LOS ANGELES (AP) -- NASA scientists say tests on a Mars rock show the planet could have supported primitive life.

The analysis was done by the rover Curiosity, which drilled into the rock, crushed it and tested a tiny sample. The rover was the first spacecraft sent to Mars that could collect a sample from deep inside a rock.

At a briefing at NASA's Washington headquarters on Tuesday, NASA scientist said the rock contains clay minerals that formed in a watery environment -- an environment that may be favorable for microscopic organisms.

Curiosity had already found a hint of the site's watery past -- an ancient streambed that the six-wheel rover crossed to get to the flat bedrock.

The rover made a dramatic landing near the Mars equator last August for a two-year mission.

Copyright 2013 The Associated Press.

By RICHARD LARDNER

WASHINGTON (AP) -- The Defense Department is establishing a series of cyber teams charged with carrying out offensive operations to combat the threat of an electronic assault on the United States that could cause major damage and disruption to the country's vital infrastructure, a senior military official said Tuesday.

Gen. Keith Alexander, the top officer at U.S. Cyber Command, warned during testimony that the threat of an electronic assault against the nation's electric grid and other essential systems is real and more aggressive steps need to be taken by the federal government and the private sector in order to improve digital defenses.

Alexander told the Senate Armed Services Committee that foreign leaders are deterred from launching electronic attacks on the United States because they know such a strike could be traced to its source and would generate a robust response.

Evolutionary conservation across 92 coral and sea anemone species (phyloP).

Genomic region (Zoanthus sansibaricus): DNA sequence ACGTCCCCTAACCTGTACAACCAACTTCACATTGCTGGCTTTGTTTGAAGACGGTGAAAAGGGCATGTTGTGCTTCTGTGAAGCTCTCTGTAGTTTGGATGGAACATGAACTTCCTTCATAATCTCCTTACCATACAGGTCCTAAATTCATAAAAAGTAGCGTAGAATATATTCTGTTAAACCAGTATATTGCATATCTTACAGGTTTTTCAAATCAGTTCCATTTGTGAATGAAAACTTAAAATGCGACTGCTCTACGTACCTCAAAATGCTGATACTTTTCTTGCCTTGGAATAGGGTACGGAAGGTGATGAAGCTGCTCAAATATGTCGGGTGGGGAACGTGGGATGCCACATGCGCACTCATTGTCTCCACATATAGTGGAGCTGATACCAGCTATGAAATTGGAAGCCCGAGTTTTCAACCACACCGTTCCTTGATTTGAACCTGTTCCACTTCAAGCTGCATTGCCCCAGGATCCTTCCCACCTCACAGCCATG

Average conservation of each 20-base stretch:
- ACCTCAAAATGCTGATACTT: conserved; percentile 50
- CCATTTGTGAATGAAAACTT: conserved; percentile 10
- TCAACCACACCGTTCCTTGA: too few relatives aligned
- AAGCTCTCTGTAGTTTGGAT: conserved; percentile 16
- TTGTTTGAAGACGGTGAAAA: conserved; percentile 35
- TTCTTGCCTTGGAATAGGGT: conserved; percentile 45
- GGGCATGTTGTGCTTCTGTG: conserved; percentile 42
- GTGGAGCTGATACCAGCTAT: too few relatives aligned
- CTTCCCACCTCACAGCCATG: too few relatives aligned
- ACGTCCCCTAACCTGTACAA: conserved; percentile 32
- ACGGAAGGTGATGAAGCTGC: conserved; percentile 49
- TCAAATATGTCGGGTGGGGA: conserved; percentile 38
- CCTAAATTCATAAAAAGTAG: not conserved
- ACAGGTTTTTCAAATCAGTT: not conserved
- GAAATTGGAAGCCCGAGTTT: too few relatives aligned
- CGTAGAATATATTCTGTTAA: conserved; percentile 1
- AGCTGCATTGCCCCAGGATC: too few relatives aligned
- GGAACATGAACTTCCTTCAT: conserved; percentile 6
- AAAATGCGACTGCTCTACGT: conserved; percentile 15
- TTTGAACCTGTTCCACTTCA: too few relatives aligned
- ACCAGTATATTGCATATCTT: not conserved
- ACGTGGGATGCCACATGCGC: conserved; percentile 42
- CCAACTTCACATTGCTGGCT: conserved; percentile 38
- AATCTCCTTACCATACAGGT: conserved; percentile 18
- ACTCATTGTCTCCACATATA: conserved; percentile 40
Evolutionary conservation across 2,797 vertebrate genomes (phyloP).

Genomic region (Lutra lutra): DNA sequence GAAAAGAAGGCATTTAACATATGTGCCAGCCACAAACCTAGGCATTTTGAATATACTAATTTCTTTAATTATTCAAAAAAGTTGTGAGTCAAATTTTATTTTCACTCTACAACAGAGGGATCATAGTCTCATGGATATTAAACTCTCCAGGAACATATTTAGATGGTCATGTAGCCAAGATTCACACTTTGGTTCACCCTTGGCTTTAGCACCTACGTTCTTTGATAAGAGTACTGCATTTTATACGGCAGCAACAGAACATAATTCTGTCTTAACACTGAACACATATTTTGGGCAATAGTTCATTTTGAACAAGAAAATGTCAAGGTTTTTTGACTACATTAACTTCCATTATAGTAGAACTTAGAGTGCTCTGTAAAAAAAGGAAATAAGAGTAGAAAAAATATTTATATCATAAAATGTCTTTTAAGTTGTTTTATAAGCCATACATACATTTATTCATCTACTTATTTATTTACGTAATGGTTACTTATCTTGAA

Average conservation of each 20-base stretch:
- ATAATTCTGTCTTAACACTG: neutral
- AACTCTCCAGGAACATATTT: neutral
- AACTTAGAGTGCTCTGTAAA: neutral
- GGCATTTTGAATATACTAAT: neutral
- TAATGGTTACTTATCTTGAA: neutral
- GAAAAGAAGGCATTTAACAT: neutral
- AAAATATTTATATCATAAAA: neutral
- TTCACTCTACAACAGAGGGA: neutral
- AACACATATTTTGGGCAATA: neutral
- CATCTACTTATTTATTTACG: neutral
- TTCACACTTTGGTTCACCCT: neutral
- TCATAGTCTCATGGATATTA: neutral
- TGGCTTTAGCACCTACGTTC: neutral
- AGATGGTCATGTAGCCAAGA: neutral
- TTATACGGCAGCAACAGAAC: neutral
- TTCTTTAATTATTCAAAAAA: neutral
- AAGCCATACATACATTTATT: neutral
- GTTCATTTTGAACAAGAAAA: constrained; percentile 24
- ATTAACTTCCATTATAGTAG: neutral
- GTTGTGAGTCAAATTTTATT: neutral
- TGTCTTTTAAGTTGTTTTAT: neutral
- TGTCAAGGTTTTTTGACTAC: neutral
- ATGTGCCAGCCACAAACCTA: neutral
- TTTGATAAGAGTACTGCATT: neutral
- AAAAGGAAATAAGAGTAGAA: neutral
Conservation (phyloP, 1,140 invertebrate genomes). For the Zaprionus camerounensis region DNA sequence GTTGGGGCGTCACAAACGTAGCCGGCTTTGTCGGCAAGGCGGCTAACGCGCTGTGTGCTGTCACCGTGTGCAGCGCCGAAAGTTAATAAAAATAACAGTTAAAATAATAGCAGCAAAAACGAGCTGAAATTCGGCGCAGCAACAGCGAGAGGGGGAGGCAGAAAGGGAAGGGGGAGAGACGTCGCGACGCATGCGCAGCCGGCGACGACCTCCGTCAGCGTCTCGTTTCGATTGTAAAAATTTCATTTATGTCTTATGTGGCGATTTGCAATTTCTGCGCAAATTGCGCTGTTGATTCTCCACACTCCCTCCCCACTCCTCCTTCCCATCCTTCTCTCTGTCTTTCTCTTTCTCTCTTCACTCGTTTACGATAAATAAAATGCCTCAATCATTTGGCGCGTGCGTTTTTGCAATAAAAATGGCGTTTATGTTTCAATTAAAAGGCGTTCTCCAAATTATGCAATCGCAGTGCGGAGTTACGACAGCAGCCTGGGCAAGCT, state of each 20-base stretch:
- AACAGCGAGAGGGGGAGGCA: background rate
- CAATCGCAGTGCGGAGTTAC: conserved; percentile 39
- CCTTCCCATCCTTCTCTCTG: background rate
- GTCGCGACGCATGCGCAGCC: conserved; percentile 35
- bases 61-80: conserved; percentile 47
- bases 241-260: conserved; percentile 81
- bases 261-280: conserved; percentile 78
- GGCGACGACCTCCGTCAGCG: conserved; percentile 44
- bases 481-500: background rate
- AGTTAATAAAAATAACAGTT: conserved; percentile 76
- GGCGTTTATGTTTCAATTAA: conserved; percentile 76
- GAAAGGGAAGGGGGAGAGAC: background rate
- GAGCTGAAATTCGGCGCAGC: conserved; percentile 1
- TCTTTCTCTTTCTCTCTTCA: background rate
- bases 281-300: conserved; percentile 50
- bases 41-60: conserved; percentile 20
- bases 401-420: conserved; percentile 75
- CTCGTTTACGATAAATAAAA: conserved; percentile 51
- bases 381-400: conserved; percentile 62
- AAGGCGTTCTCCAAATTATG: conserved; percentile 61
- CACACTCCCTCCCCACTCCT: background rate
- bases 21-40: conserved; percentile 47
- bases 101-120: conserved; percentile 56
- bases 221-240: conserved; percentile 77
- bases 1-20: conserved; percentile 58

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SAN FRANCISCO (AP) -- Google will pay a $7 million fine to settle a multistate investigation into the Internet search leader's interception of emails, passwords and other sensitive information sent several years ago over unprotected wireless networks throughout the world.

The agreement announced Tuesday covers 38 states and the District of Columbia.

It closes an inquiry opened in 2010 shortly after Google revealed that company cars taking street-level photos for its online mapping service also had been grabbing personal data transmitted over Wi-Fi networks that had been set up in homes and businesses without requiring a password to gain access.

It's the largest penalty that Google Inc. has paid so far in the U.S. for the snooping. News of the penalty leaked out last week.

Google isn't acknowledging any wrongdoing in the settlement.

Copyright 2013 The Associated Press.

Updated at 5 p.m. ET MOSCOW (AP) -- A new form of microbial life has been found in water samples taken from a giant freshwater lake hidden under kilometers of Antarctic ice, Russian scientists said Monday.

Sergei Bulat and Valery Lukin said in a statement that the "unidentified and unclassified" bacterium has no relation to any of the existing bacterial types. They acknowledged, however, that extensive research of the microbe that was sealed under the ice for millions of years will be necessary to prove the find and determine the bacterium's characteristics.

New samples of water retrieved from Lake Vostok earlier this year are expected to be delivered to St. Petersburg in May aboard a Russian ship.

The Russian team reached the surface of the subglacial lake in February 2012 after more than two decades of drilling, a major achievement hailed by scientists around the world.

They touched the lake water Sunday at a depth of 12,366 feet (3,769 meters), about 800 miles (1,300 kilometers) east of the South Pole in the central part of the continent.